6) Where did you go to find your paint and Markers and  would you have any racking adventures you could share with us?

 

 

racked at several different hardware stores in Corona on 111th St. & Roosevelt, and in Jackson Heights somewhere around 82nd St. & Roosevelt. A couple of my favorite rackin' spots were Genovese drug store in Flushing, and Path Mark also in Flushing.  I would hittem' up for 10-15 cans at a time all in my old big green army coat, and in my waist. And then I'd go straight to the 7 yard, sometimes by myself.  One time I was rackin' with STAR3, I think PAWN and CASH at Genovese and he was dropping cans, and yellin' and all kinds of shit.  He started messing with one of the employees that came to our aisle, but nothing happened we just racked and stepped.
 

 

 

 7) You were a member of the U.S.A crew, how did that begin and who were the original members? What are other writing groups you were in?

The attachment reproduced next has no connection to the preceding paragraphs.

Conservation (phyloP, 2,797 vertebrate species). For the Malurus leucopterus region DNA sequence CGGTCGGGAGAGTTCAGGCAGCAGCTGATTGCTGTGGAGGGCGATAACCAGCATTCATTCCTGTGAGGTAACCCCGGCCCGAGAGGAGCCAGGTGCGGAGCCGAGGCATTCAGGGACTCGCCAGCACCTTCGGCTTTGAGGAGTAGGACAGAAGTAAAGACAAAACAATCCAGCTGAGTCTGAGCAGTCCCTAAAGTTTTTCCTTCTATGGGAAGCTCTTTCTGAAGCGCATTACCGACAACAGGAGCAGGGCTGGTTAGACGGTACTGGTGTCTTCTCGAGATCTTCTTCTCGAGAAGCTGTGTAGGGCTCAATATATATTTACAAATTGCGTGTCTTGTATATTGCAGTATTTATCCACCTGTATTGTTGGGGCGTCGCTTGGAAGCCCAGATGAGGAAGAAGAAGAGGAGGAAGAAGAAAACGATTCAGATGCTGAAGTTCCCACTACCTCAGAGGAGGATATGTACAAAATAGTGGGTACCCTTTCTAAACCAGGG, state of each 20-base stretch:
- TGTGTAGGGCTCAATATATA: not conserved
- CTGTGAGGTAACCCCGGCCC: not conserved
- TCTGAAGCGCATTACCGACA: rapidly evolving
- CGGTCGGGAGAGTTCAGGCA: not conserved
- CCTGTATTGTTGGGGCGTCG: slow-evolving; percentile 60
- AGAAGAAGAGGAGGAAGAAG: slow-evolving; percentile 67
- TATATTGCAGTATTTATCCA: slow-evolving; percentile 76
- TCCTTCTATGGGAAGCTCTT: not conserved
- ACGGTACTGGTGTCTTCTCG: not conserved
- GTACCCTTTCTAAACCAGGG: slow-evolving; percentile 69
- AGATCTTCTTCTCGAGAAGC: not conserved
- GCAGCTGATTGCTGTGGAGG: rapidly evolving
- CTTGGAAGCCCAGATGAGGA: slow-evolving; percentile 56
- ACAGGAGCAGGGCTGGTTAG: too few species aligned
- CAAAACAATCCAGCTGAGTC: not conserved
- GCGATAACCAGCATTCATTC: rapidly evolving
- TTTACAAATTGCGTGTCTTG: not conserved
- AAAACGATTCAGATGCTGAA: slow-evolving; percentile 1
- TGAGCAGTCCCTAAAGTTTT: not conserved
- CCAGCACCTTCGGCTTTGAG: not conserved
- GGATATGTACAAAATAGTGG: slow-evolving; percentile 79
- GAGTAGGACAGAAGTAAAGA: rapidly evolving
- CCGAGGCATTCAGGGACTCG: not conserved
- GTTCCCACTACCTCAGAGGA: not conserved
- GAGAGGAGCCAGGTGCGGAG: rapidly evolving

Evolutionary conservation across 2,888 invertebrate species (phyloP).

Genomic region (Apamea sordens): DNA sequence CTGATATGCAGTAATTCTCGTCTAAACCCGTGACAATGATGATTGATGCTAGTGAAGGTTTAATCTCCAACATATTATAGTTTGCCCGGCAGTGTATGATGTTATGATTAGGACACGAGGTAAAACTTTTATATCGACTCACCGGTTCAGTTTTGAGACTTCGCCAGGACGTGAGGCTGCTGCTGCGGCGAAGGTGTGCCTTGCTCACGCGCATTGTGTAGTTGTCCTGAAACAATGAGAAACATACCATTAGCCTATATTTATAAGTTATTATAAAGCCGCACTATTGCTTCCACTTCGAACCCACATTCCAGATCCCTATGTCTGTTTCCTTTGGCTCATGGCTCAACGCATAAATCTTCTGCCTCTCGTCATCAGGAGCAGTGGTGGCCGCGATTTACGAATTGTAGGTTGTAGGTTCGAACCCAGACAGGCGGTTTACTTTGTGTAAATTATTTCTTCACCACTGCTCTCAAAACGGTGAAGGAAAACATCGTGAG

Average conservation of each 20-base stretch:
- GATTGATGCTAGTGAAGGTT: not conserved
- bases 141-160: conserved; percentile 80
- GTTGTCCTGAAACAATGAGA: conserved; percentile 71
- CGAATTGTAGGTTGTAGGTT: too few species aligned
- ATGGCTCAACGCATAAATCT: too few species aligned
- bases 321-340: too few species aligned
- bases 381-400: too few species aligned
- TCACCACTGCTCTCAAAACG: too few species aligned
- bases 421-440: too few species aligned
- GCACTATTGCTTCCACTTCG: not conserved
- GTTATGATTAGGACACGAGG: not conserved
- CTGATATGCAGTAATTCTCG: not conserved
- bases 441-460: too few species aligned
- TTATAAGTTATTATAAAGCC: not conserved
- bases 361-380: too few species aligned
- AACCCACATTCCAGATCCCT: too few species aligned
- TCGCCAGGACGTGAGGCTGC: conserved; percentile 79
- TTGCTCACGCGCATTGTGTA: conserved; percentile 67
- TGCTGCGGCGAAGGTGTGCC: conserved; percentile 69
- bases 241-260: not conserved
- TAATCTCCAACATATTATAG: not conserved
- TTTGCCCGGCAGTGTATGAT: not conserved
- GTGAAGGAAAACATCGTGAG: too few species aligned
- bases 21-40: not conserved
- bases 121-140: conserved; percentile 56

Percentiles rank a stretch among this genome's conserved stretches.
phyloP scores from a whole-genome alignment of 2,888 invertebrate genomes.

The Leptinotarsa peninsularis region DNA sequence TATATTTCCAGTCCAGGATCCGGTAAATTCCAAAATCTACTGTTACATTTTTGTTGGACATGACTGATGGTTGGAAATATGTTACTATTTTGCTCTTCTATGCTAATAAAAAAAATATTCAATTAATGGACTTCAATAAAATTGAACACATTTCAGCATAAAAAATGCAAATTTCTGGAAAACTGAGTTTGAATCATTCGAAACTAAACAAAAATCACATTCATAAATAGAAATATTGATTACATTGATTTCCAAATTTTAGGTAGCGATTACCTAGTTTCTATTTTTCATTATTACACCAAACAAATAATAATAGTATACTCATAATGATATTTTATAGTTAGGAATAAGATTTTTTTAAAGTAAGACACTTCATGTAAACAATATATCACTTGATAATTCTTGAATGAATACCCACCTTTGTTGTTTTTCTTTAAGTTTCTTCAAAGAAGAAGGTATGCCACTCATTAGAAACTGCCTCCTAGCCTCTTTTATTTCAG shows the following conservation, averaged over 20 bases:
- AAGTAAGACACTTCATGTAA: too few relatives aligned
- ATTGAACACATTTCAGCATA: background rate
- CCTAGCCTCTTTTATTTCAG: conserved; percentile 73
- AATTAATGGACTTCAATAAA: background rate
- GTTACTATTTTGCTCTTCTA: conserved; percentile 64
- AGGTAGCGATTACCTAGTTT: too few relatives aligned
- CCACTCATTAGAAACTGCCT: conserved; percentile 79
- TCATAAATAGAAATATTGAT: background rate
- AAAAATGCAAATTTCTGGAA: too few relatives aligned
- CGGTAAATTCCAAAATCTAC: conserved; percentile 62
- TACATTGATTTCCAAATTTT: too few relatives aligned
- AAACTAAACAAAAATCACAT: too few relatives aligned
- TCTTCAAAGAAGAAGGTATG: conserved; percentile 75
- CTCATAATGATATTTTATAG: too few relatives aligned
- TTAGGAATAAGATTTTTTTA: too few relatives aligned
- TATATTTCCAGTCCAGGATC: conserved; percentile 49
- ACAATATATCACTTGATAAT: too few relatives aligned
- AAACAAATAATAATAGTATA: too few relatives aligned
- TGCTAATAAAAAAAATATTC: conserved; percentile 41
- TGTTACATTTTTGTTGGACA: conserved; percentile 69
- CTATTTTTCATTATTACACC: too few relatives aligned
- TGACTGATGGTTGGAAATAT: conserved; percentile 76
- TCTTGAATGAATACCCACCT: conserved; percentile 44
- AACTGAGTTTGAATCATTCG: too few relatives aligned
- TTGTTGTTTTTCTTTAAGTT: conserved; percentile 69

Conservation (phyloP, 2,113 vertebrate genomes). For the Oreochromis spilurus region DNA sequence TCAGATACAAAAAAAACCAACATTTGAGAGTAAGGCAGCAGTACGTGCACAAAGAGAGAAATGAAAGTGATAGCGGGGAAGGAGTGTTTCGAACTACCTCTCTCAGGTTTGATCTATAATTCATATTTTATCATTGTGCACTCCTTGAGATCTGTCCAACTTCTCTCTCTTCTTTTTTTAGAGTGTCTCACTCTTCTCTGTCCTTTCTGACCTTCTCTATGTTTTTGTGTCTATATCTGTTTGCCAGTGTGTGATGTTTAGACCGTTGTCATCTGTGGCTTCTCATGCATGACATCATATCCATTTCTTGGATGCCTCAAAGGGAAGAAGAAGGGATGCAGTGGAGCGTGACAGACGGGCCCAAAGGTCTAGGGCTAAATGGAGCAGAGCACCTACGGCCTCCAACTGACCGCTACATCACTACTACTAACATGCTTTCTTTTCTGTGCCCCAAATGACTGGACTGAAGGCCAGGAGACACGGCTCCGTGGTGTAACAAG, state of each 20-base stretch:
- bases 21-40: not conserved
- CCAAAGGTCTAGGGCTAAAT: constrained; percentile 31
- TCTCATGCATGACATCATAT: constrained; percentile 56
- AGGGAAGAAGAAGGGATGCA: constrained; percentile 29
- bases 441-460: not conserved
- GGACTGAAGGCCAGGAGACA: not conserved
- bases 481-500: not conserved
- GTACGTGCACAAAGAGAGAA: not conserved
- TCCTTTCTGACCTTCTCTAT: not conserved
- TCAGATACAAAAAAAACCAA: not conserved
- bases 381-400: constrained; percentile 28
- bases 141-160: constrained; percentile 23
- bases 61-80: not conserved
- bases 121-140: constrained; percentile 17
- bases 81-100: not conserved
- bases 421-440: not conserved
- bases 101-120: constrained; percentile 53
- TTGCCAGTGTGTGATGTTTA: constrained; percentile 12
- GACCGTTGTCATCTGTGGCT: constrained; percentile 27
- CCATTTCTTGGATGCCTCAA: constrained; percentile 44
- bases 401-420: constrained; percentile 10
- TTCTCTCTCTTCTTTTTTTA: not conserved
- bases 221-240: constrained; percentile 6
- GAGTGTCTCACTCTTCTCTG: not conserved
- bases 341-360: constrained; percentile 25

The original members of United Soul Artist, were DUKE 155, and STAR3. Maybe LUCKY 2, ZAN 1, JIP1, they were in before me.  DUKE 155 and STAR 3 turned it over to me because they were getting into U.G.A. Then KAKE 1, SPADE 198, CASH 1, PAWN 1, and I think KIP 1 jumped in with us.  I didn't get into any other crews.
 

 

 

 

 

 

 8) Would you have raid stories ( chase stories ) you could share with us?

 

 

 I have several, the first time in the 7 yard, we were in there for about 5 minutes, when we heard freeze mothafucka freeze!  A couple of DT's with flashlights on us.  I was close to the fence so I turned around and jumped to the top and ripped my hand open on the barbed wire, but that didn't stop us. We all got away.  Me and KAKE1 got chased out of the Canal Street layups one day and while I was running the tracks, I hit one of those greasy brakes, fell and my hand nearly touched the 3rd rail.  One night I was on the 7 pulling into Shea, when I saw a TA cop at every car.  Someone saw me tagging the inside when the train was leaving Main St.  When the